Scenario 1: You Are the Emergency Medical Responder - PowerPoint PPT Presentation

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Scenario 1: You Are the Emergency Medical Responder

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  1. Lesson 36: Putting It All Together Scenario 1: You Are the Emergency Medical Responder You arrive on the scene where a bicyclist has been struck by a motor vehicle. The collision happened on a busy two-lane highway. Bystanders report that the bicyclist was thrown from the bike, hitting her head as she fell to the ground. The bicycle flew up in the air and landed on her chest and abdomen. The driver of the car has stopped to help. As you approach, you notice that the bicyclist is bleeding from a deep laceration on her upper arm and she is moaning in pain. Her left leg is twisted and deformed. She has numerous abrasions on her legs.

  2. Scenario 2: You Are the Emergency Medical Responder You are called to the scene of a fire in an office building. Fire personnel already are on the scene. Suddenly a woman runs out of the building. The arm of her blouse and jacket are on fire. She falls to the ground screaming.

  3. Scenario 3: You Are the Emergency Medical Responder You and a partner are the first to arrive on the scene where a motor vehicle has crashed into a telephone pole. A driver and passenger were in the car. Both passengers are out of the car and sitting on the curb. After sizing up the scene, you and your partner approach the patients. You partner is providing care to the passenger who has some abrasions and lacerations that are oozing. You are providing care to the driver who was not wearing a seat belt. He is alert but complaining of abdominal pain and feeling a little “sick to his stomach.” You do not notice any signs of external bleeding.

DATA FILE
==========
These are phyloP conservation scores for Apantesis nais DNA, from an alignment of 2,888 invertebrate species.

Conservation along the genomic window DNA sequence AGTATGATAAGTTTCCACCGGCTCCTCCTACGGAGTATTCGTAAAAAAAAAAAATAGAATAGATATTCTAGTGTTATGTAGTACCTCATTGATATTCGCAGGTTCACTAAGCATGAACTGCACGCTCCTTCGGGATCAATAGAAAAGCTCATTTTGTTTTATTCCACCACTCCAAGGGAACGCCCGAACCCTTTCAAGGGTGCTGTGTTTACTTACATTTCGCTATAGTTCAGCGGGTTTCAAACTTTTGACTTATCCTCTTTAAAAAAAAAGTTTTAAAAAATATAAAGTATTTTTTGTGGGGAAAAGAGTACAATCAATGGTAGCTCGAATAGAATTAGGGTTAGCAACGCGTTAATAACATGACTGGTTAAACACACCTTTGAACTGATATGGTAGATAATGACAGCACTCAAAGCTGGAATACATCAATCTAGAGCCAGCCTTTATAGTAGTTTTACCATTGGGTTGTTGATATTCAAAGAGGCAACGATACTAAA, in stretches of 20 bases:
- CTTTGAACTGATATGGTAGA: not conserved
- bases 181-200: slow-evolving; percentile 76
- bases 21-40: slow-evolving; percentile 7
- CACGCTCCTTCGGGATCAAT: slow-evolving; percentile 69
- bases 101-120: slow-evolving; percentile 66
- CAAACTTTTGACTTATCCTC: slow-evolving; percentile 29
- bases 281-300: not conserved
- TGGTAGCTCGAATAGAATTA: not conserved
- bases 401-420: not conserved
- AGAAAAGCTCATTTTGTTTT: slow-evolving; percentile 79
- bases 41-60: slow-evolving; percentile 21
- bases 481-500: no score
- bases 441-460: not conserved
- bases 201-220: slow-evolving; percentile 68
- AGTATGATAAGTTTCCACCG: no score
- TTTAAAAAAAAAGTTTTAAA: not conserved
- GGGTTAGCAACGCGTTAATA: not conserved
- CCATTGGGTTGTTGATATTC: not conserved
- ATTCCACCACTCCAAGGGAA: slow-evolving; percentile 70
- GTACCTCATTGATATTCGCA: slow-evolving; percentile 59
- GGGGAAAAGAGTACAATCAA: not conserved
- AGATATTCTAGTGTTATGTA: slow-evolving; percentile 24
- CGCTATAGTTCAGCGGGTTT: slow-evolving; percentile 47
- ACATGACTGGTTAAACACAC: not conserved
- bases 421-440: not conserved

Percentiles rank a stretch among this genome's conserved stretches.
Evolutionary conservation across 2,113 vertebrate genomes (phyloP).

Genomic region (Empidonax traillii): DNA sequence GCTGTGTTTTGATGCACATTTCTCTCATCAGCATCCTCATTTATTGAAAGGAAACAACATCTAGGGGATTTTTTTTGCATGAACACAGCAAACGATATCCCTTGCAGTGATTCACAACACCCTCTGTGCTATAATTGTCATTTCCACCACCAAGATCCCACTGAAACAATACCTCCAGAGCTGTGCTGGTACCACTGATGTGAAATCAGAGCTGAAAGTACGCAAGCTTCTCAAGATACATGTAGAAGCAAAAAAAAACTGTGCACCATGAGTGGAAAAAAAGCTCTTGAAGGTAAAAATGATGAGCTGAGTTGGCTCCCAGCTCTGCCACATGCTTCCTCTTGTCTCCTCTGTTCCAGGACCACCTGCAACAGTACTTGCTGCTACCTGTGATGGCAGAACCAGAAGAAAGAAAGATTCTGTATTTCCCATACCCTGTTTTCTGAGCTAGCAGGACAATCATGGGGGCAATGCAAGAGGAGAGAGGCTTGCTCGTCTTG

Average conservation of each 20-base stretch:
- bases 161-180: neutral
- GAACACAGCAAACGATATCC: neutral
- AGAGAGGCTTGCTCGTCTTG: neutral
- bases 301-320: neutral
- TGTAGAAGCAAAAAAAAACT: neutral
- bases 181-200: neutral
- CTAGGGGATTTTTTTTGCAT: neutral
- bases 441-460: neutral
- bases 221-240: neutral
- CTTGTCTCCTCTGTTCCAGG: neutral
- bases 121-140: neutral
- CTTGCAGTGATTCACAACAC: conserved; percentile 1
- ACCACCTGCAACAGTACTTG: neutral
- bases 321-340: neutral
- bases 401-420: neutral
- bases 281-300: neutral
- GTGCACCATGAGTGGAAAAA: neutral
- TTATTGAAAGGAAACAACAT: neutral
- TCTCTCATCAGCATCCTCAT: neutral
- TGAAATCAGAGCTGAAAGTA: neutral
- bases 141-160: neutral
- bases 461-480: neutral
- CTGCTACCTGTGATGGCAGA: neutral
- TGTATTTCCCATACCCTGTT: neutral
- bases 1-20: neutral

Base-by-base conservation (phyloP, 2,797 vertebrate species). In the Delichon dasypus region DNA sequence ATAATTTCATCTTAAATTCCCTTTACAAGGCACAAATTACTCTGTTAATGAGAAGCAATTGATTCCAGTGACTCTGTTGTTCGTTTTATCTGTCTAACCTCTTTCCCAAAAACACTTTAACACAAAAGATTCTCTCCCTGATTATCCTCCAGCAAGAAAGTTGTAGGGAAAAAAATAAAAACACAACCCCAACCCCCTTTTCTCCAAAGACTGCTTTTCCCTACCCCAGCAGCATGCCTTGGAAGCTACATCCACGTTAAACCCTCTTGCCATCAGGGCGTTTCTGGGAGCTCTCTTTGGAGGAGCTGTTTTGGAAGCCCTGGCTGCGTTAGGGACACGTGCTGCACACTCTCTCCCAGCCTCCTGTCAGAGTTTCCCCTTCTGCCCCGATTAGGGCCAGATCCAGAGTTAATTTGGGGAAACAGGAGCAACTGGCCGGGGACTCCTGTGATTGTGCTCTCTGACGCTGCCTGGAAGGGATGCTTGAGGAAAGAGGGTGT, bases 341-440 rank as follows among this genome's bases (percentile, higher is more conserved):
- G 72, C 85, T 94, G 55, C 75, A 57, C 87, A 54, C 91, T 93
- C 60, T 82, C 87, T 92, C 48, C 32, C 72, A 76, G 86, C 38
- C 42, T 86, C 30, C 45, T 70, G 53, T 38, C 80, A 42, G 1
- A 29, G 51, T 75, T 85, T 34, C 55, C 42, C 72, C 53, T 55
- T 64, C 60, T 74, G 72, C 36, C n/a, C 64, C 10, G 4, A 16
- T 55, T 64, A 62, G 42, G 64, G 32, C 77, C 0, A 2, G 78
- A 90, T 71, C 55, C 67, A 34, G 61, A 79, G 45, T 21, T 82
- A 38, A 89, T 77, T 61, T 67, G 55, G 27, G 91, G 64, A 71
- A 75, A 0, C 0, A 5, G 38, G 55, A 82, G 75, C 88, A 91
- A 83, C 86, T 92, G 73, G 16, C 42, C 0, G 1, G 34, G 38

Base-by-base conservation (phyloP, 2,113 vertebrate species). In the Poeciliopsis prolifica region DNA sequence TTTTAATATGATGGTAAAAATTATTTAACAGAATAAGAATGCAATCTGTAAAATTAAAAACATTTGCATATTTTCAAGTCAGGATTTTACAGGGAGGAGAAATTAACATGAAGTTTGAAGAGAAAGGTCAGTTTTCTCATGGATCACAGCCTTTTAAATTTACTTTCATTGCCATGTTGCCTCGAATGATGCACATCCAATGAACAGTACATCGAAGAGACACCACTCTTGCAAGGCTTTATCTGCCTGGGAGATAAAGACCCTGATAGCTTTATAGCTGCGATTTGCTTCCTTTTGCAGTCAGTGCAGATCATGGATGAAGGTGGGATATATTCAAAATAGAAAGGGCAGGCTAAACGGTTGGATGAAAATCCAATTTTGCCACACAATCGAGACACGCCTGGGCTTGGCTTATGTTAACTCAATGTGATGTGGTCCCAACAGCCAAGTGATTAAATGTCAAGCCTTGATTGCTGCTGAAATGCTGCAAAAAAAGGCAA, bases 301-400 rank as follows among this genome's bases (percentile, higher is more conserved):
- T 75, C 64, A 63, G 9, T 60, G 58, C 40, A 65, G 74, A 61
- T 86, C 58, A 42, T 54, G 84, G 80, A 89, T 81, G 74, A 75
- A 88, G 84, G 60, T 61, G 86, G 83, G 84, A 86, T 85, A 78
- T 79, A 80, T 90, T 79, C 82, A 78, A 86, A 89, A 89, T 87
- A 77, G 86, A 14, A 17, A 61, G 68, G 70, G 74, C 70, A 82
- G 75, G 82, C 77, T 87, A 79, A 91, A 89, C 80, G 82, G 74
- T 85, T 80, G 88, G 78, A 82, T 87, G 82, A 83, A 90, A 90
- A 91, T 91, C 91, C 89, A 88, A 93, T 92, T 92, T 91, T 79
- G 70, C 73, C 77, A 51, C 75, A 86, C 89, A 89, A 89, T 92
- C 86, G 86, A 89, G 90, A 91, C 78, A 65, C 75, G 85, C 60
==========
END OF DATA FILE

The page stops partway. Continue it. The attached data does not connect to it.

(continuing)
4. Putting It All Together • Shock (hypoperfusion) occurs when the cells’ ability to receive oxygenated blood is compromised. • Types: • Hypovolemic • Obstructive • Distributive • Cardiogenic

  5. Putting It All Together (cont’d) • External bleeding control: • Direct pressure • Tourniquet • Hemostatic agents • Elevation • Immobilization • Pressure points • Soft tissue injuries: • Closed • Open • Burns

  6. Putting It All Together (cont’d) • Impaled objects: Never removed unless it interferes with chest compressions • Musculoskeletal injuries: • Rest • Immobilize • Cold • Elevate • Manual stabilization for any suspected head, neck or spinal injury